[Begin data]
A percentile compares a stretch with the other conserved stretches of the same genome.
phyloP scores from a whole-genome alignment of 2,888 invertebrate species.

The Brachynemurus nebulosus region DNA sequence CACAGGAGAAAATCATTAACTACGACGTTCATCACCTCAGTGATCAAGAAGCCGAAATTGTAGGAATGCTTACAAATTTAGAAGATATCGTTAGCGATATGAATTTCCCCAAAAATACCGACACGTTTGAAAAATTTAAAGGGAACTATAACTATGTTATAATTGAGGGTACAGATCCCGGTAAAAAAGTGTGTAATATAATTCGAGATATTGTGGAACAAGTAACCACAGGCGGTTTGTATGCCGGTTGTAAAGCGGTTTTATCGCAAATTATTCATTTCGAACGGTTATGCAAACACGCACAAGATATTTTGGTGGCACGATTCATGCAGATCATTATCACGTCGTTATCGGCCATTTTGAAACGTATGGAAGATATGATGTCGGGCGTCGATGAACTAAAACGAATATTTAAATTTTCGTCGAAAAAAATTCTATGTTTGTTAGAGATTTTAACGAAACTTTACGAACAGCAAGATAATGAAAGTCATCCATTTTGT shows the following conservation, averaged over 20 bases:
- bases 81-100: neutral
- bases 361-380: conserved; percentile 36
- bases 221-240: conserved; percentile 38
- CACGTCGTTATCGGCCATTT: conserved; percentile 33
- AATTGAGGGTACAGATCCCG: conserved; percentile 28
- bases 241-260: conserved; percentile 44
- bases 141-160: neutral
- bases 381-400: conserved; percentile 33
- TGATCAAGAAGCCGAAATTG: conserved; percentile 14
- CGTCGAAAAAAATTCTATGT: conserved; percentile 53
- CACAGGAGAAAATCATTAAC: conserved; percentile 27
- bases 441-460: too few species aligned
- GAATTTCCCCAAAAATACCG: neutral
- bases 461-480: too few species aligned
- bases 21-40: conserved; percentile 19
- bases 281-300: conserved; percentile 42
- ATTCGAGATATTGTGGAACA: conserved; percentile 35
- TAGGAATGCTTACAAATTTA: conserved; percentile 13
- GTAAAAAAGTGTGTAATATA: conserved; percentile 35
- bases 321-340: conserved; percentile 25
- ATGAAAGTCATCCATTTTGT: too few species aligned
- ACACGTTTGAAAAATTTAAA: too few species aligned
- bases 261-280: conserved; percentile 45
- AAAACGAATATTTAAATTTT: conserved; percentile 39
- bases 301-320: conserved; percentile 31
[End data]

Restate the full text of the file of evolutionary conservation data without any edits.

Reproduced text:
A percentile compares a stretch with the other conserved stretches of the same genome.
phyloP scores from a whole-genome alignment of 2,888 invertebrate species.

The Brachynemurus nebulosus region DNA sequence CACAGGAGAAAATCATTAACTACGACGTTCATCACCTCAGTGATCAAGAAGCCGAAATTGTAGGAATGCTTACAAATTTAGAAGATATCGTTAGCGATATGAATTTCCCCAAAAATACCGACACGTTTGAAAAATTTAAAGGGAACTATAACTATGTTATAATTGAGGGTACAGATCCCGGTAAAAAAGTGTGTAATATAATTCGAGATATTGTGGAACAAGTAACCACAGGCGGTTTGTATGCCGGTTGTAAAGCGGTTTTATCGCAAATTATTCATTTCGAACGGTTATGCAAACACGCACAAGATATTTTGGTGGCACGATTCATGCAGATCATTATCACGTCGTTATCGGCCATTTTGAAACGTATGGAAGATATGATGTCGGGCGTCGATGAACTAAAACGAATATTTAAATTTTCGTCGAAAAAAATTCTATGTTTGTTAGAGATTTTAACGAAACTTTACGAACAGCAAGATAATGAAAGTCATCCATTTTGT shows the following conservation, averaged over 20 bases:
- bases 81-100: neutral
- bases 361-380: conserved; percentile 36
- bases 221-240: conserved; percentile 38
- CACGTCGTTATCGGCCATTT: conserved; percentile 33
- AATTGAGGGTACAGATCCCG: conserved; percentile 28
- bases 241-260: conserved; percentile 44
- bases 141-160: neutral
- bases 381-400: conserved; percentile 33
- TGATCAAGAAGCCGAAATTG: conserved; percentile 14
- CGTCGAAAAAAATTCTATGT: conserved; percentile 53
- CACAGGAGAAAATCATTAAC: conserved; percentile 27
- bases 441-460: too few species aligned
- GAATTTCCCCAAAAATACCG: neutral
- bases 461-480: too few species aligned
- bases 21-40: conserved; percentile 19
- bases 281-300: conserved; percentile 42
- ATTCGAGATATTGTGGAACA: conserved; percentile 35
- TAGGAATGCTTACAAATTTA: conserved; percentile 13
- GTAAAAAAGTGTGTAATATA: conserved; percentile 35
- bases 321-340: conserved; percentile 25
- ATGAAAGTCATCCATTTTGT: too few species aligned
- ACACGTTTGAAAAATTTAAA: too few species aligned
- bases 261-280: conserved; percentile 45
- AAAACGAATATTTAAATTTT: conserved; percentile 39
- bases 301-320: conserved; percentile 31